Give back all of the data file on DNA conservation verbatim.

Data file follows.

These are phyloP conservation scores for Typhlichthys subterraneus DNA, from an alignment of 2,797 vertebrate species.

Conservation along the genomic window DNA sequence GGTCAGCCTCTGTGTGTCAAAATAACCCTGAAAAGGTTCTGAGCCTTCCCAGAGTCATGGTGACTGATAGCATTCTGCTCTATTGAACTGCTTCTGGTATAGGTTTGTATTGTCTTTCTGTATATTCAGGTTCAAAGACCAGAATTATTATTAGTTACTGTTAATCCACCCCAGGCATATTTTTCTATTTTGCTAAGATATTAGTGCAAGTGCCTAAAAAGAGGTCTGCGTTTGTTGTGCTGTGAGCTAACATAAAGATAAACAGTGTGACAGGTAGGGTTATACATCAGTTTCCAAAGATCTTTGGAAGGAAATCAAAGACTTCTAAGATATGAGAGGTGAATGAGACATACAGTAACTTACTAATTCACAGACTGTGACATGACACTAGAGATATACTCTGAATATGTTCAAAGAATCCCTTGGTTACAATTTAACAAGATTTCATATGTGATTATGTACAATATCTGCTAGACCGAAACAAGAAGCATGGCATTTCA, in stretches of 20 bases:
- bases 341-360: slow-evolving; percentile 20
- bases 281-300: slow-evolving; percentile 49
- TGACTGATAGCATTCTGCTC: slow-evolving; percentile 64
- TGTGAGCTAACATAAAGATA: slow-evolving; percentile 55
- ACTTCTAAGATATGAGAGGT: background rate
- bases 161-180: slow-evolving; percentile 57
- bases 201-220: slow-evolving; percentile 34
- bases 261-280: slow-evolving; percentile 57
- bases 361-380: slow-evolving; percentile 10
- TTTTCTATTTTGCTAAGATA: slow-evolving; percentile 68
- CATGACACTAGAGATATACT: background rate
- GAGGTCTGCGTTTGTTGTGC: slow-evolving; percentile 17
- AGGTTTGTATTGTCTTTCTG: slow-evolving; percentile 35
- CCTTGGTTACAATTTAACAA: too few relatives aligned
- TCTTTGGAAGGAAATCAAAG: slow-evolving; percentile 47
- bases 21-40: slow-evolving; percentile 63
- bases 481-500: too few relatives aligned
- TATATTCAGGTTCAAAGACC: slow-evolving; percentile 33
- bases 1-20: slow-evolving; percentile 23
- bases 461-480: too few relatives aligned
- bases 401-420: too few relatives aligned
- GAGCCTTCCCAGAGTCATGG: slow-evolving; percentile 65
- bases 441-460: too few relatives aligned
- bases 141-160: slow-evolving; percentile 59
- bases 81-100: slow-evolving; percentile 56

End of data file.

These are phyloP conservation scores for Typhlichthys subterraneus DNA, from an alignment of 2,797 vertebrate species.

Conservation along the genomic window DNA sequence GGTCAGCCTCTGTGTGTCAAAATAACCCTGAAAAGGTTCTGAGCCTTCCCAGAGTCATGGTGACTGATAGCATTCTGCTCTATTGAACTGCTTCTGGTATAGGTTTGTATTGTCTTTCTGTATATTCAGGTTCAAAGACCAGAATTATTATTAGTTACTGTTAATCCACCCCAGGCATATTTTTCTATTTTGCTAAGATATTAGTGCAAGTGCCTAAAAAGAGGTCTGCGTTTGTTGTGCTGTGAGCTAACATAAAGATAAACAGTGTGACAGGTAGGGTTATACATCAGTTTCCAAAGATCTTTGGAAGGAAATCAAAGACTTCTAAGATATGAGAGGTGAATGAGACATACAGTAACTTACTAATTCACAGACTGTGACATGACACTAGAGATATACTCTGAATATGTTCAAAGAATCCCTTGGTTACAATTTAACAAGATTTCATATGTGATTATGTACAATATCTGCTAGACCGAAACAAGAAGCATGGCATTTCA, in stretches of 20 bases:
- bases 341-360: slow-evolving; percentile 20
- bases 281-300: slow-evolving; percentile 49
- TGACTGATAGCATTCTGCTC: slow-evolving; percentile 64
- TGTGAGCTAACATAAAGATA: slow-evolving; percentile 55
- ACTTCTAAGATATGAGAGGT: background rate
- bases 161-180: slow-evolving; percentile 57
- bases 201-220: slow-evolving; percentile 34
- bases 261-280: slow-evolving; percentile 57
- bases 361-380: slow-evolving; percentile 10
- TTTTCTATTTTGCTAAGATA: slow-evolving; percentile 68
- CATGACACTAGAGATATACT: background rate
- GAGGTCTGCGTTTGTTGTGC: slow-evolving; percentile 17
- AGGTTTGTATTGTCTTTCTG: slow-evolving; percentile 35
- CCTTGGTTACAATTTAACAA: too few relatives aligned
- TCTTTGGAAGGAAATCAAAG: slow-evolving; percentile 47
- bases 21-40: slow-evolving; percentile 63
- bases 481-500: too few relatives aligned
- TATATTCAGGTTCAAAGACC: slow-evolving; percentile 33
- bases 1-20: slow-evolving; percentile 23
- bases 461-480: too few relatives aligned
- bases 401-420: too few relatives aligned
- GAGCCTTCCCAGAGTCATGG: slow-evolving; percentile 65
- bases 441-460: too few relatives aligned
- bases 141-160: slow-evolving; percentile 59
- bases 81-100: slow-evolving; percentile 56